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  • Community Standards:A Suggestion for New Scholarship
  • Jonathan Morse (bio)

Until recently, there seemed to be no need to say that a knowledge of Irish Catholic idiom is fundamental to reading the language of Joyce. It was obvious. The educational norms governing the growth of Stephen's mind are those of the church and its Ireland, but so too are the norms of respectability in "The Boarding House," where going to Mass matters in the same indexical way as keeping the lace curtains white.1 From the moment the first notation was scribbled in a margin the night before class some time in the twentieth century, teachers have always taught Catholic meanings when they called attention to words like "High Toast" and "inefficacious" in "The Sisters" or "Epps's massproduct, the creature cocoa" in "Ithaca" (D 12).2 The callings to attention were not just supplements to the pedagogy but incidents in the continuing history of Joyce's native culture.

But the value system underlying that culture commands a different kind of assent now than it did in Joyce's time. When words of moral reproof were spoken about Ireland on 26 May 2018, it probably means something for the teaching of Joyce that they were not uttered in church. They came instead from a different institution, The New York Times, and they began, "Ireland Votes to End Abortion Ban."3 Then they said, "In Rebuke to Catholic Conservatism." It was as if Catholic Ireland could no longer explain itself to itself in its inherited language and was in need of another.

The article in the Times explained:

The vote [which was decided by an unexpectedly huge margin] followed months of soul-searching in a country where the legacy of the Catholic Church remains powerful. It was the latest, and harshest, in a string of rejections of the church's authority in recent years.

The church lost much of its credibility in the wake of scandals involving pedophile priests and thousands of unwed mothers who were placed into servitude in so-called Magdalene laundries or mental asylums as recently as the mid-1990s.

The church was, in fact, largely absent from the referendum campaign. Anti-abortion campaigners actively discouraged its participation, [End Page 369] preferring to emphasize moral values and human rights rather than religion, possibly to avoid being tarnished by the church-related scandals.

That silencing of religion in the pulpit has left a diminution of echoes in the nave. The church words that once filled the air of Joyce's Ireland are heard less distinctly now. Said the article: "The church's influence in referendums has been eclipsed over the past decade. In 1983, when the Eighth Amendment [forbidding abortion] was voted in, 80 percent to 90 percent of Irish citizens attended weekly Masses. . . . Today, that figure is down to 20 percent to 30 percent." Simple mathematical logic teaches us that the Irish culture that gave Joyce to the world is changing, and the pedagogy of Joyce will be changing with it in its cultural matrix.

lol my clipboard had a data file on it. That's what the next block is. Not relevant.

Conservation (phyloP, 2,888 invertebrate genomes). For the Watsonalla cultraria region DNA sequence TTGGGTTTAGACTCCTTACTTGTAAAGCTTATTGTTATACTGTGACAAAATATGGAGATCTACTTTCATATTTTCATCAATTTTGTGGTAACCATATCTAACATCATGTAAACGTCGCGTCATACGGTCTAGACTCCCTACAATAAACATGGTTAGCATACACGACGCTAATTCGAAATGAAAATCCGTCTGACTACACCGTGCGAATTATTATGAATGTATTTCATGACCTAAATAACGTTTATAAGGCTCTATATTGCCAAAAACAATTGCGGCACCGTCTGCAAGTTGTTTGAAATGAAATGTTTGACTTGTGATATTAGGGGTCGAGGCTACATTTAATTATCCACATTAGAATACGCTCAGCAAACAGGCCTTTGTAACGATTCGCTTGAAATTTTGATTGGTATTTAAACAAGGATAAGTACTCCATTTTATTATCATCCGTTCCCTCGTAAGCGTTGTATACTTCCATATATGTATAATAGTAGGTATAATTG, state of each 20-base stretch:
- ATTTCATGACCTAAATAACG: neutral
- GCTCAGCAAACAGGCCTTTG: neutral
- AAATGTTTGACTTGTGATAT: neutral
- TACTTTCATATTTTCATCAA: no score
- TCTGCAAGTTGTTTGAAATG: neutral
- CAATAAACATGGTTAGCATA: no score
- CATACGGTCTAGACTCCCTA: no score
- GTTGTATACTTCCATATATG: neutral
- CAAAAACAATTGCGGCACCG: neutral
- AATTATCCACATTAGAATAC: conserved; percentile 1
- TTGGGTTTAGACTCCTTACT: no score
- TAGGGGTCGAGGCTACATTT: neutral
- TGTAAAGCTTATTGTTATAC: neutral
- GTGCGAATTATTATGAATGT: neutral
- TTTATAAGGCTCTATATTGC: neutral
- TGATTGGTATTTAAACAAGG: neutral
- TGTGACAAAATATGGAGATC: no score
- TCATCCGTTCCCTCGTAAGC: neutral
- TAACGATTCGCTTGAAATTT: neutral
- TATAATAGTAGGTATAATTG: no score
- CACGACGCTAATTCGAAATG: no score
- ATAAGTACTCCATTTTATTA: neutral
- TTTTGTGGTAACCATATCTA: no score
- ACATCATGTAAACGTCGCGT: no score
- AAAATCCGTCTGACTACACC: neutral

At the time Joyce was writing his lexicography of "Grace," for instance, the men at Mr. Kernan's bedside could voice their collective Catholic assent in unison because they thought in unison. In their Dublin, a non-Catholic idea was almost a contradiction in terms. But (says the math) there is no unison in the vocabulary now. When Mr. M'Coy says, "[T]hat's the thorax," he means, "That's the pharynx" (D 159), but everybody in the room has a sympathetic understanding of his mistake, whether or not they know it is a mistake, because everybody has been more or less in Mr. M'Coy's situation: living hand to mouth culturally as well as financially, filching words spelled with an X from the coroner just as he filches his friends' suitcases. Listening through the bedroom door, readers of Joyce have always, up to now, been able to find an invisibly ironic position to eavesdrop from because only they possessed such cultural collateral as a definition of "thorax." Now, though, Mr. M'Coy's descendants in a decolonized Ireland have won a knowledge of words like "thorax" for themselves—and...


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